Situated at 3636m above sea level, Sandakphu is the highest peak in the Singalila Ridge which, in turn, is part of the eastern Himalayas. For trekking enthusiasts, this one is considered a medium difficulty trek with Sandakphu being located at a distance of about 32 kms from Mane Bhanjang – the starting point.
We commenced this long-awaited trek with a team of five teenage students, our guide Yogesh and the two of us. Our first meeting with this pleasing young man was in Mane Bhanjang. Yogesh was brimming with confidence and he’d definitely guided many trekking groups over the years.
Maney Bhanjang is a beautiful town situated along the Indo-Nepal border. Interestingly, the main road there separates the two countries. The shops along the left fell in Nepal while those on the right were part of India.
Chittrey, here we come
Following a light breakfast in Mane Bhanjang, we slung our haversacks on our backs and set out with a confident stride. We began climbing what was to be the first of numerous flights of stairs, crossing settlements and in a short while, we were amid thick pine forests. We’d heard the first stretch would be steep and we were mentally prepared for it. It wasn’t easy to say the least.
As we climbed higher along the meandering trail, Mane Bhanjang slowly faded from view. And much as the climb was difficult, it also seemed as though my haversack was getting heavier by the minute. I vividly recalled a trekker advising me, “Make sure you carry only necessary items for even a spoon will weigh a kilo when you are climbing.” His words rang true. The climb was steep and our endurance was tested but this was only the beginning. But reward came in the form of panoramic views we were greeted with. Thanks to the elevation, the beautiful Singalila Range seemed ever more imposing.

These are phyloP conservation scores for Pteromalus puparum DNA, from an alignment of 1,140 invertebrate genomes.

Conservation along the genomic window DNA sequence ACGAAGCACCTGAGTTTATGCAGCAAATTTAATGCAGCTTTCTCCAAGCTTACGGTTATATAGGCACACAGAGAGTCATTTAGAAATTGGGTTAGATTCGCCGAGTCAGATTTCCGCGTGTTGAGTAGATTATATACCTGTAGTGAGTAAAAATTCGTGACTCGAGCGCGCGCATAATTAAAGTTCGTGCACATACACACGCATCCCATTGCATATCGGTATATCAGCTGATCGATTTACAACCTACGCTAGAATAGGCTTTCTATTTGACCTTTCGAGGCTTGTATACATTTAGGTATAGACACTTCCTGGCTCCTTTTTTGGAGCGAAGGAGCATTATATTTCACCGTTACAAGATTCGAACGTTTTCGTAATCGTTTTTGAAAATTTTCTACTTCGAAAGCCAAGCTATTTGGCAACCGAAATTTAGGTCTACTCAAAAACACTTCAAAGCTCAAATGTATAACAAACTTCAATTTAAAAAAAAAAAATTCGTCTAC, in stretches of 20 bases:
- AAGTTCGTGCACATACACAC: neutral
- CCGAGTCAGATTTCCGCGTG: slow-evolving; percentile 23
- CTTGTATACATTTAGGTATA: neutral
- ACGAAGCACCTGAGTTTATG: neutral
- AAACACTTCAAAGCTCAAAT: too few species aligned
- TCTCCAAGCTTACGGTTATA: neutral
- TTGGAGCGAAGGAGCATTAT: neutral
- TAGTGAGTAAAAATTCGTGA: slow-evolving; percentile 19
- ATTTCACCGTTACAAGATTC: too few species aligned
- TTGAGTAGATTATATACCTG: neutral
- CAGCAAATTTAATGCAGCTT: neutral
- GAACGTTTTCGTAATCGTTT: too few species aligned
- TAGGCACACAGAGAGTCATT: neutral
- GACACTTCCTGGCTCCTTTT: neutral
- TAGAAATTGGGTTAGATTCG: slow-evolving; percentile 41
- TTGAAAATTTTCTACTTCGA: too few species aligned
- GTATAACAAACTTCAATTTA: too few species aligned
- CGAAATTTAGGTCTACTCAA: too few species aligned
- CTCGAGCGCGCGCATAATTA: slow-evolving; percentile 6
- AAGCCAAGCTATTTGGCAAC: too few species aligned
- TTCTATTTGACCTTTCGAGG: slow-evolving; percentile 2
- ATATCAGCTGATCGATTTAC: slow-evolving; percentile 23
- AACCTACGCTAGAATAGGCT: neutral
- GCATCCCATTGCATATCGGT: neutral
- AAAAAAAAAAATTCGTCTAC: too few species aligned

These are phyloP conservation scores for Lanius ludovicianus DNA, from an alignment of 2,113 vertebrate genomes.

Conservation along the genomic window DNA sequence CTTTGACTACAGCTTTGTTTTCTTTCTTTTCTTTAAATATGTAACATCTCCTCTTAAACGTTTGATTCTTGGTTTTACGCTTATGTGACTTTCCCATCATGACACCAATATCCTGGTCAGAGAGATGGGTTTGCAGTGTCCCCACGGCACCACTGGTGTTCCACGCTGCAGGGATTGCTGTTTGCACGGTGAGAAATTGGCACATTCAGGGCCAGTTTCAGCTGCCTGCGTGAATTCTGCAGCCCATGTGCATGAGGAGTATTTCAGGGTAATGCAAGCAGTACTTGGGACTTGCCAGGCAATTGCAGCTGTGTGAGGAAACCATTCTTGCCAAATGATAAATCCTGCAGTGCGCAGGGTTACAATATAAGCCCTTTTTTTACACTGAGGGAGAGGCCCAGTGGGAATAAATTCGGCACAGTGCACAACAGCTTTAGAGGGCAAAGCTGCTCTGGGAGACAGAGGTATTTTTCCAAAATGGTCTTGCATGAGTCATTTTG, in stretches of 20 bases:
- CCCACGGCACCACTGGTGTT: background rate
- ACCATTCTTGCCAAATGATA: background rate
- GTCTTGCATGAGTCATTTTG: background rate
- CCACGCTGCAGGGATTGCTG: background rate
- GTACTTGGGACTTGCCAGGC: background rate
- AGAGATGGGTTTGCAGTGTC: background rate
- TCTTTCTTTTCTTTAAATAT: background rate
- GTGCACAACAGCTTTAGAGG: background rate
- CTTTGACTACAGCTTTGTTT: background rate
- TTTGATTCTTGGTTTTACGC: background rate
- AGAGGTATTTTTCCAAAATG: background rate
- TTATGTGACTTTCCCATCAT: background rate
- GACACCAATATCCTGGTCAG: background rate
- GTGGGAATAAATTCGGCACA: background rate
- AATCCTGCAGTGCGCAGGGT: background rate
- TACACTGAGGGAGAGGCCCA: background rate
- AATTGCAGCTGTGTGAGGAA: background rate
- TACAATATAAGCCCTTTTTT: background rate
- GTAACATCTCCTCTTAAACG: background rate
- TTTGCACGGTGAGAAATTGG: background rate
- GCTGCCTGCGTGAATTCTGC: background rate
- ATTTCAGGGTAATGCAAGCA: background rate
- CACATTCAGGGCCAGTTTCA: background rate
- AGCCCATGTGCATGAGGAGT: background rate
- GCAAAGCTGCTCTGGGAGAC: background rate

Our first brief halt was at Chittrey, a small village, well known for its hallowed Tibetan monastery. We visited the premises and after appeasing the gods, we continued onward to Hawk’s Nest — a popular tea joint for trekkers. We stopped for about half an hour to catch our breaths and a much-needed cup of tea.
‘Sound of music’
We then trudged across lush meadows and rolling hills. Our teenage friends seemed little affected with the climb and every so often, they would take the liberty of crawling up a slope along the trail. Even more, they managed to strike acrobat-like positions while shooting selfies.
The lush green meadows reminded me of the film ‘The Sound of Music’ and its song ‘the hills are alive with the sound of music…’ One could spend hours simply listening to the gentle breeze, the chirping birds and even the occasional cry of a distant cow grazing away lazily. The scenery was heavenly. These truly were moments that any trekker would cherish forever.
Soon we reached Meghma, a small hamlet located at an elevation of 2600m. Meghma stands unique in the fact that despite its remote location, there is a hand-made tea processing unit there. Meghma’s residents were mostly farmers who subsisted by selling their produce in nearby Maney Bhanjang. We broke journey for a cup of tea and once again, we set off on a gravel trail that led into Nepal.